Ugh. Before anyone asks, no, there’s no way to save Batwoman from cancellation. Again. Volume 3 is dead. If you’re one of the ~25,000 people who bought and read Batwoman during the New52 era, in which her book reached a total of 45 issues (including two annuals, two #0s, and a crappy tie-in), but then just noped out reading Batwoman Rebirth…welp. Fuck you. 

Because yes, that’s how frustrated I am.

The comics world didn’t get less diverse between the first cancellation and the relaunch. Sure, we’re sort of living in a Darkest Timeline scenario but that doesn’t mean socio-cultural progress evaporates overnight! Especially when the kind of people that Kate’s original ongoing managed to reach are only more numerous now. Which just begs the question: why did nobody read this book?

Unfortunately I suspect that I already know the reason. It’s kind of the same reason people seem to be sleeping on Black Lightning despite it being streets ahead of every other DCTV production. The lesbian wasn’t shtupping anyone (well, not in present day). Of course, in Black Lightning’s case, there’s also racism involved, but the more explicit and assertive Jewishness Bennett wrote in for Kate probably set off quite a few antisemite alarms. This attitude is unfortunately disturbingly common within queer spaces, because of course it is. Which means, yes, one can technically blame Nazis for Batwoman’s cancellation. I know I am!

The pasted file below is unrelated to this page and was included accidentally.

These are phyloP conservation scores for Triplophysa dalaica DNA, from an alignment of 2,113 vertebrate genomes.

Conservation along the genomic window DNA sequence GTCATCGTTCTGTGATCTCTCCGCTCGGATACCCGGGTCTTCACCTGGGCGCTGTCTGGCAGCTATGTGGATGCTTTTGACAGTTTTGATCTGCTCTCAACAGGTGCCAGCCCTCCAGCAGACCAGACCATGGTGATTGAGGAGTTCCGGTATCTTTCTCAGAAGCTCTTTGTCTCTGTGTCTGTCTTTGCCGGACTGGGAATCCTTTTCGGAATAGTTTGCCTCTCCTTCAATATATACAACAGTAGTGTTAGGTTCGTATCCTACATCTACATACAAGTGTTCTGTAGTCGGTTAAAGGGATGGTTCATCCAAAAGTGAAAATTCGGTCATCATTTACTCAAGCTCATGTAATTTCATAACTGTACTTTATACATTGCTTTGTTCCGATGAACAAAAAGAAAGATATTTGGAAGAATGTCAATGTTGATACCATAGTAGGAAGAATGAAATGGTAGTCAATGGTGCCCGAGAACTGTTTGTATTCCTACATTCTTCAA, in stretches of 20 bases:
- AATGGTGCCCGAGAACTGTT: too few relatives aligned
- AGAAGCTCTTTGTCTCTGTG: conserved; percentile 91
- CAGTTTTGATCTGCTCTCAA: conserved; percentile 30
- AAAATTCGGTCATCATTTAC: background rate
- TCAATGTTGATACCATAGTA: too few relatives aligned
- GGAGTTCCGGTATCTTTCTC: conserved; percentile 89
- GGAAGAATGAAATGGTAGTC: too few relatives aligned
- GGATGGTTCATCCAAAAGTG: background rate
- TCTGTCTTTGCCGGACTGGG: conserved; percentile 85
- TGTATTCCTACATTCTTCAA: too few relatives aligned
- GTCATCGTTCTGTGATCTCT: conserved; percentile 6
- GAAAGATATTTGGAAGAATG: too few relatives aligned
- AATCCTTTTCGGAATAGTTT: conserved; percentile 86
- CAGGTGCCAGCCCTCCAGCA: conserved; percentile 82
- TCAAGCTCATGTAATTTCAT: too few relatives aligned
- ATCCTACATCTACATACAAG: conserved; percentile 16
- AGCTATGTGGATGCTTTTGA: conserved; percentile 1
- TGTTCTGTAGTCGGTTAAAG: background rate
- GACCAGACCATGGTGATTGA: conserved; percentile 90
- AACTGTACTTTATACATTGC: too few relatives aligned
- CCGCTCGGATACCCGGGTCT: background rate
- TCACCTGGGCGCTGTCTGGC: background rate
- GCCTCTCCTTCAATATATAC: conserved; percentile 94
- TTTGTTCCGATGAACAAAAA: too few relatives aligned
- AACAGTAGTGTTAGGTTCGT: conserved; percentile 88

(Or DC suits mumbling about ROI.)

So where do we go from here? Apparently, we sit on our hands and wait for December to roll around and watch the CW likely take a giant dump all over Kate Kane. I’m not going into this hopeful, and it’s not because I think it’s impossible to do it right. Frankly, I don’t even think it’s that difficult to pull off. You just need to actually know who she is. Here’s a list of people who have demonstrated that they fit that description:

  • James Tynion IV
  • Marguerite Bennett
  • Tom Taylor
  • Gail Simone
  • J.H. Williams III
  • Haden Blackman

Notice someone missing? It’s Greg Rucka! Because apparently “his” Kate is entirely unrecognizable from the Kate we have now (and have always had), which means he’s either pissed he didn’t get to write this stuff and is being a jerk about it…or his original intent was absolute shit. Either way, not a great look for Greg.